Written by: Sherman L. Lowe
Directed by: Lesley Selander
Starring: Carl Esmond, Lenore Aubert and Adele Mara
Reviewed by: Brett Gallman
Beware! A monster is loose!
Even a brief look back at the history of horror will reveal that each decade was defined by a certain style or genre, but, in most cases, it took a hodgepodge effort to set the mold. It took the combined efforts of an entire studio in Universal to set the course for the 30s, while a bunch of slashers and icons became the face of the 80s. The 40s, however, were pretty much presided over by one guy: producer Val Lewton, whose incredible run spawned hordes of imitators eager to cash-in on his shadowy, noir-tinged horror efforts at RKO. Iíve come to accept that nearly every review of a 40s horror film would be remiss to ignore Lewtonís presence, but The Catman of Paris probably makes that all the more obvious. A direct cash-in on Lewtonís Cat People (arguably his most seminal film), Catman is another low-rent Republic Pictures cheapie that does its best to replicate the famous producerís atmosphere to mixed results.
The Parisian tale mixes fantasy elements and political intrigue into a good old fashioned murder mystery. Author Charles Regnier (Carl Esmond) has recently found success with his latest book, but the homecoming ends up being a rough one when the police suspect that heís come into possession of some secret court documents that informed his novel. When a man with a connection to those documents is killed, Regnier comes under suspicion. Whatís more, the local inspector believes that Regnier takes the form of a cat to claim his victims.
Perhaps unsurprisingly, the Catman itself is the coolest thing this one has to offer. Thatís usually the case with these early creature features, but this one presents an especially weird and intricate mythology. The Catman isnít just some were-cat that gets afflicted by a bite or something--itís a mythological creature who has recurred throughout history during a certain planetary alignment. Itís a concept that really belongs in something that feels bigger than this quaint little murder mystery; in fact, Iím not quite sure why the Catman would deign to appear for the events in this film considering his previous appearances came during world-changing affairs (like wars and such). Maybe itís a case of a concept exceeding a studioís means, but this creature feels like it belongs in a different sort of movie; obviously, Iíll take it because the horror genre could always use interesting creatures (especially when theyíre riffing on familiar ones in the first place).
So of course the movieís biggest problem is that it needs more Catman; the creature only appears a handful of times before being fully revealed in the climax (where he looks more like a werewolf). His identity is also clouded all the while, of course, thus allowing Catman of Paris to proceed like a standard murder mystery fuelled by psychological ambiguity. Unlike Cat People, this film doesnít skirt around the supernatural aspects; that thereís an actual catman prowling around Paris is not only accepted but confirmed to audiences early on. The only thing left to confirm is his identity; youíd think a guy who turns into a giant cat each night would remember such episodes, but the screenplay gifts Regnier with a convenient amnesia that strikes whenever the catman claims another victim. Such clumsy plotting paints the film into a corner since it forces Regneir to be a tortured soul (and caught between two women to boot) out of the Larry Talbot mode. Of course, the split personality motif goes back beyond Lewton (who was likely only riffing on The Wolf Man anyway with Cat People), but this aspect has the rug pulled out from beneath it with a silly climax.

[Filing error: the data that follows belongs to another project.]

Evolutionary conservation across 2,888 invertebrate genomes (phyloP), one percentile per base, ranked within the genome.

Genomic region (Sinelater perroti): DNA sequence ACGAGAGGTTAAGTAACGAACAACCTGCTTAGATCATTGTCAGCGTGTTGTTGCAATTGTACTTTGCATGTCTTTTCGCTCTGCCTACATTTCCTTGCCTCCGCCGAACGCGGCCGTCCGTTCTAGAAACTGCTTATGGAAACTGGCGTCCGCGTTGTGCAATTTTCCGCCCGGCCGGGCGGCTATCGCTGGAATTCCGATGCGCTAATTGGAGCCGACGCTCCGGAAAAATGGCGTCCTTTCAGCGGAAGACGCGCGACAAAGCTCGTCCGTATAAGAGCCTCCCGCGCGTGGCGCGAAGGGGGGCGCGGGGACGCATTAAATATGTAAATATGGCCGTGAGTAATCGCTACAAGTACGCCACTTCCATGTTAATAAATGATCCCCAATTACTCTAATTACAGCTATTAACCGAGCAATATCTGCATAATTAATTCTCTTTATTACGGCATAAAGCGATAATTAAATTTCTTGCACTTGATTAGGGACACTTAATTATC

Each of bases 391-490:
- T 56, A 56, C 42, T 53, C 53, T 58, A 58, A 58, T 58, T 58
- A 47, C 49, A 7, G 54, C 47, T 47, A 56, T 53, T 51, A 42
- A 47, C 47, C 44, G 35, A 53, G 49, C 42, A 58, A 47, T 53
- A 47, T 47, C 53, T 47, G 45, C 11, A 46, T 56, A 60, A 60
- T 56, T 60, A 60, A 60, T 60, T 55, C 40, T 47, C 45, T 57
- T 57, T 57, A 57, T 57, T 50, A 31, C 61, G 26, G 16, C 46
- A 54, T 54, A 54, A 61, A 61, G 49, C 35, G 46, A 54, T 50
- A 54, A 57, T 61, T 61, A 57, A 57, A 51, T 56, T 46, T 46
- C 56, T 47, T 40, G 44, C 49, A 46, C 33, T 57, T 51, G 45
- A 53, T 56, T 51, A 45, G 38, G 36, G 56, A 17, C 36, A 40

However, the filmís flavoring is very Lewton--like. Even in 1946, the sort of dainty, airy horror aesthetic introduced in Cat People was still very much in vogue, so Catman of Paris is full of shadow play and rich contrasts. It perhaps lacks the deep, haunting sublimity that Lewtonís films possessed, and the atmosphere isnít as thickly sustained, but thereís little doubt what inspired the aesthetic of the production. Further proof that studios werenít above doing this sort of thing even when Hollywood was practically in its infancy, The Catman of Paris is derivative but fine, possessing a really intriguing central concept thatís done little justice on a Poverty Row budget. Thereís a transition early in the film that features a giant cat prowling through the streets of Paris, and itís one of the few moments that proves to be striking and surreal before a quick pull-back reveals it to be a model of a city block tossed together by the inspector, who shoos away his cat for the intrusion.
Itís a moment that pretty much sums up The Catman of Paris, a film that wants to offer more grandeur than it can afford and more intrigue than it can deliver. Though itís delivered by a capable cast and crew, the film doesnít do much to rise above its familiarity. The genre was at its most threadbare during this era--perhaps the horrors of World War 2 were all too real, and Hollywoodís horror output reflected that, leaving it to cannibalize upon itself in greater numbers than usual. As such, this oneís something akin to a third generation photocopy thatís a little too far removed to leave an impression. Like a lot of its Republic brethren, it hasnít shown up on DVD but is available for streaming on Netflix, where its presentation looks and sounds good enough to be pressed to a disc if anyone wanted to do so. Olive Films recently acquired a bunch of the Republic library, and I think itíd be cool if they released a collection with all these quaint little numbers currently haunting Netflix. In the meantime, pop into the queue for curiosityís sake--itís what kills the cat, but, in this case, itíll just kill an hour of your time. Rent it!
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